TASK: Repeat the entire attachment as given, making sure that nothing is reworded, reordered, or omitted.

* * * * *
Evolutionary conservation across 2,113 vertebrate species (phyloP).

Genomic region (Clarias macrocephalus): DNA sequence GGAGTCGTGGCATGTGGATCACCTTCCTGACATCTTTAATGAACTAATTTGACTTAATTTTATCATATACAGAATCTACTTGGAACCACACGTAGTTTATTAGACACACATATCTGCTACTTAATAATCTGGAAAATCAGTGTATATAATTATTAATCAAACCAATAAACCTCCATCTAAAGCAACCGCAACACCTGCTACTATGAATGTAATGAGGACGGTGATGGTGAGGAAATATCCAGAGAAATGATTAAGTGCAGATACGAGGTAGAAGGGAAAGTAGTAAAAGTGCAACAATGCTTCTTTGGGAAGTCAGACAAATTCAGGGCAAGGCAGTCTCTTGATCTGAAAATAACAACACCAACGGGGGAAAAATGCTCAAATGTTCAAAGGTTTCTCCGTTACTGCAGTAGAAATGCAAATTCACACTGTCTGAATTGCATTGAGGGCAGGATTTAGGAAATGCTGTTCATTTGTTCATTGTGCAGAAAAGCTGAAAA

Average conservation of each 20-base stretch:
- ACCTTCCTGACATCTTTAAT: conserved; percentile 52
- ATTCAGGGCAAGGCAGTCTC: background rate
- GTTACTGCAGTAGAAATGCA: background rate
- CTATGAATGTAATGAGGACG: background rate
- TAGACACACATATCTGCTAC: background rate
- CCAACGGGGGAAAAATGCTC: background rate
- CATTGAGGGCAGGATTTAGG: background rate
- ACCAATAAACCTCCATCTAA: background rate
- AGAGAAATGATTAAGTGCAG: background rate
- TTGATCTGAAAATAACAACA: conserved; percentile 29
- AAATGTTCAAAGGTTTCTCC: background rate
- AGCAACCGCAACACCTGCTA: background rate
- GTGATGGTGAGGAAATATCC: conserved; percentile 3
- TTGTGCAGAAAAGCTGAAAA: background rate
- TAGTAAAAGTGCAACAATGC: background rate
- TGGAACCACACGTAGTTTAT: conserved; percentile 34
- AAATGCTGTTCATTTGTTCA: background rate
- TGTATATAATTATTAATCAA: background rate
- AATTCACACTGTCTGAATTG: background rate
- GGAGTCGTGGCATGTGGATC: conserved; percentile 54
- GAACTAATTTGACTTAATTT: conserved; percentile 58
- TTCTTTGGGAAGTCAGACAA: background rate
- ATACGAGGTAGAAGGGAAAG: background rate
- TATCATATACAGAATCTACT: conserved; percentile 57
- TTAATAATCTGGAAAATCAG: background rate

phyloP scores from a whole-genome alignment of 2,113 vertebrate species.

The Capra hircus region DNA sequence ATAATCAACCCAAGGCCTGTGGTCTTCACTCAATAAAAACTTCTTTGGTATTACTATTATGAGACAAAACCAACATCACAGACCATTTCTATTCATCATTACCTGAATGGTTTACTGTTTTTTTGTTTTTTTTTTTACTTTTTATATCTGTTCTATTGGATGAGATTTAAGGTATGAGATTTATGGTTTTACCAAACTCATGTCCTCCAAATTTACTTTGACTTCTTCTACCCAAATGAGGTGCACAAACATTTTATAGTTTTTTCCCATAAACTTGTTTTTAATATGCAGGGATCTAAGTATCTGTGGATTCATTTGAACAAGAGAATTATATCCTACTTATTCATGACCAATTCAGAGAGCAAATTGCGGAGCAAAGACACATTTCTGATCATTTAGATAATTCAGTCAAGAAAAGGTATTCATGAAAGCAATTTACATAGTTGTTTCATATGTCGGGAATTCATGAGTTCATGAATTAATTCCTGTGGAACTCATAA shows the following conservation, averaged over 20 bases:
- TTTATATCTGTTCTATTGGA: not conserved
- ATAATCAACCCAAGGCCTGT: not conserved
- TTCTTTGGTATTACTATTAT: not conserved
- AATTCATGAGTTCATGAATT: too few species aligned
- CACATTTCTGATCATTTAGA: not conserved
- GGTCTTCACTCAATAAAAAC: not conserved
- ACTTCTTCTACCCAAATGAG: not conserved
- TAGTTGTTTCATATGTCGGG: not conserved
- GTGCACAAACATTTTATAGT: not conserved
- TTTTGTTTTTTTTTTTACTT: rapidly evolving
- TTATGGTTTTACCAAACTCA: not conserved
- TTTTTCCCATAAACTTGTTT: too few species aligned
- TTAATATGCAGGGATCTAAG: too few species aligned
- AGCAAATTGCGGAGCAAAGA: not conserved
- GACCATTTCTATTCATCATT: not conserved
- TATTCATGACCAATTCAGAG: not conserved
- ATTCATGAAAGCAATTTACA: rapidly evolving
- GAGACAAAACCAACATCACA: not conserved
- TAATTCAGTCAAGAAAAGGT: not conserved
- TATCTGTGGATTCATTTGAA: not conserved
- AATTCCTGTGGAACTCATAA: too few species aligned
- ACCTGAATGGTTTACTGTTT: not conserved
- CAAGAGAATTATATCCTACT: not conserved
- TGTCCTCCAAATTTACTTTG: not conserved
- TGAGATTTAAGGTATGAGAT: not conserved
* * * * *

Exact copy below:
Evolutionary conservation across 2,113 vertebrate species (phyloP).

Genomic region (Clarias macrocephalus): DNA sequence GGAGTCGTGGCATGTGGATCACCTTCCTGACATCTTTAATGAACTAATTTGACTTAATTTTATCATATACAGAATCTACTTGGAACCACACGTAGTTTATTAGACACACATATCTGCTACTTAATAATCTGGAAAATCAGTGTATATAATTATTAATCAAACCAATAAACCTCCATCTAAAGCAACCGCAACACCTGCTACTATGAATGTAATGAGGACGGTGATGGTGAGGAAATATCCAGAGAAATGATTAAGTGCAGATACGAGGTAGAAGGGAAAGTAGTAAAAGTGCAACAATGCTTCTTTGGGAAGTCAGACAAATTCAGGGCAAGGCAGTCTCTTGATCTGAAAATAACAACACCAACGGGGGAAAAATGCTCAAATGTTCAAAGGTTTCTCCGTTACTGCAGTAGAAATGCAAATTCACACTGTCTGAATTGCATTGAGGGCAGGATTTAGGAAATGCTGTTCATTTGTTCATTGTGCAGAAAAGCTGAAAA

Average conservation of each 20-base stretch:
- ACCTTCCTGACATCTTTAAT: conserved; percentile 52
- ATTCAGGGCAAGGCAGTCTC: background rate
- GTTACTGCAGTAGAAATGCA: background rate
- CTATGAATGTAATGAGGACG: background rate
- TAGACACACATATCTGCTAC: background rate
- CCAACGGGGGAAAAATGCTC: background rate
- CATTGAGGGCAGGATTTAGG: background rate
- ACCAATAAACCTCCATCTAA: background rate
- AGAGAAATGATTAAGTGCAG: background rate
- TTGATCTGAAAATAACAACA: conserved; percentile 29
- AAATGTTCAAAGGTTTCTCC: background rate
- AGCAACCGCAACACCTGCTA: background rate
- GTGATGGTGAGGAAATATCC: conserved; percentile 3
- TTGTGCAGAAAAGCTGAAAA: background rate
- TAGTAAAAGTGCAACAATGC: background rate
- TGGAACCACACGTAGTTTAT: conserved; percentile 34
- AAATGCTGTTCATTTGTTCA: background rate
- TGTATATAATTATTAATCAA: background rate
- AATTCACACTGTCTGAATTG: background rate
- GGAGTCGTGGCATGTGGATC: conserved; percentile 54
- GAACTAATTTGACTTAATTT: conserved; percentile 58
- TTCTTTGGGAAGTCAGACAA: background rate
- ATACGAGGTAGAAGGGAAAG: background rate
- TATCATATACAGAATCTACT: conserved; percentile 57
- TTAATAATCTGGAAAATCAG: background rate

phyloP scores from a whole-genome alignment of 2,113 vertebrate species.

The Capra hircus region DNA sequence ATAATCAACCCAAGGCCTGTGGTCTTCACTCAATAAAAACTTCTTTGGTATTACTATTATGAGACAAAACCAACATCACAGACCATTTCTATTCATCATTACCTGAATGGTTTACTGTTTTTTTGTTTTTTTTTTTACTTTTTATATCTGTTCTATTGGATGAGATTTAAGGTATGAGATTTATGGTTTTACCAAACTCATGTCCTCCAAATTTACTTTGACTTCTTCTACCCAAATGAGGTGCACAAACATTTTATAGTTTTTTCCCATAAACTTGTTTTTAATATGCAGGGATCTAAGTATCTGTGGATTCATTTGAACAAGAGAATTATATCCTACTTATTCATGACCAATTCAGAGAGCAAATTGCGGAGCAAAGACACATTTCTGATCATTTAGATAATTCAGTCAAGAAAAGGTATTCATGAAAGCAATTTACATAGTTGTTTCATATGTCGGGAATTCATGAGTTCATGAATTAATTCCTGTGGAACTCATAA shows the following conservation, averaged over 20 bases:
- TTTATATCTGTTCTATTGGA: not conserved
- ATAATCAACCCAAGGCCTGT: not conserved
- TTCTTTGGTATTACTATTAT: not conserved
- AATTCATGAGTTCATGAATT: too few species aligned
- CACATTTCTGATCATTTAGA: not conserved
- GGTCTTCACTCAATAAAAAC: not conserved
- ACTTCTTCTACCCAAATGAG: not conserved
- TAGTTGTTTCATATGTCGGG: not conserved
- GTGCACAAACATTTTATAGT: not conserved
- TTTTGTTTTTTTTTTTACTT: rapidly evolving
- TTATGGTTTTACCAAACTCA: not conserved
- TTTTTCCCATAAACTTGTTT: too few species aligned
- TTAATATGCAGGGATCTAAG: too few species aligned
- AGCAAATTGCGGAGCAAAGA: not conserved
- GACCATTTCTATTCATCATT: not conserved
- TATTCATGACCAATTCAGAG: not conserved
- ATTCATGAAAGCAATTTACA: rapidly evolving
- GAGACAAAACCAACATCACA: not conserved
- TAATTCAGTCAAGAAAAGGT: not conserved
- TATCTGTGGATTCATTTGAA: not conserved
- AATTCCTGTGGAACTCATAA: too few species aligned
- ACCTGAATGGTTTACTGTTT: not conserved
- CAAGAGAATTATATCCTACT: not conserved
- TGTCCTCCAAATTTACTTTG: not conserved
- TGAGATTTAAGGTATGAGAT: not conserved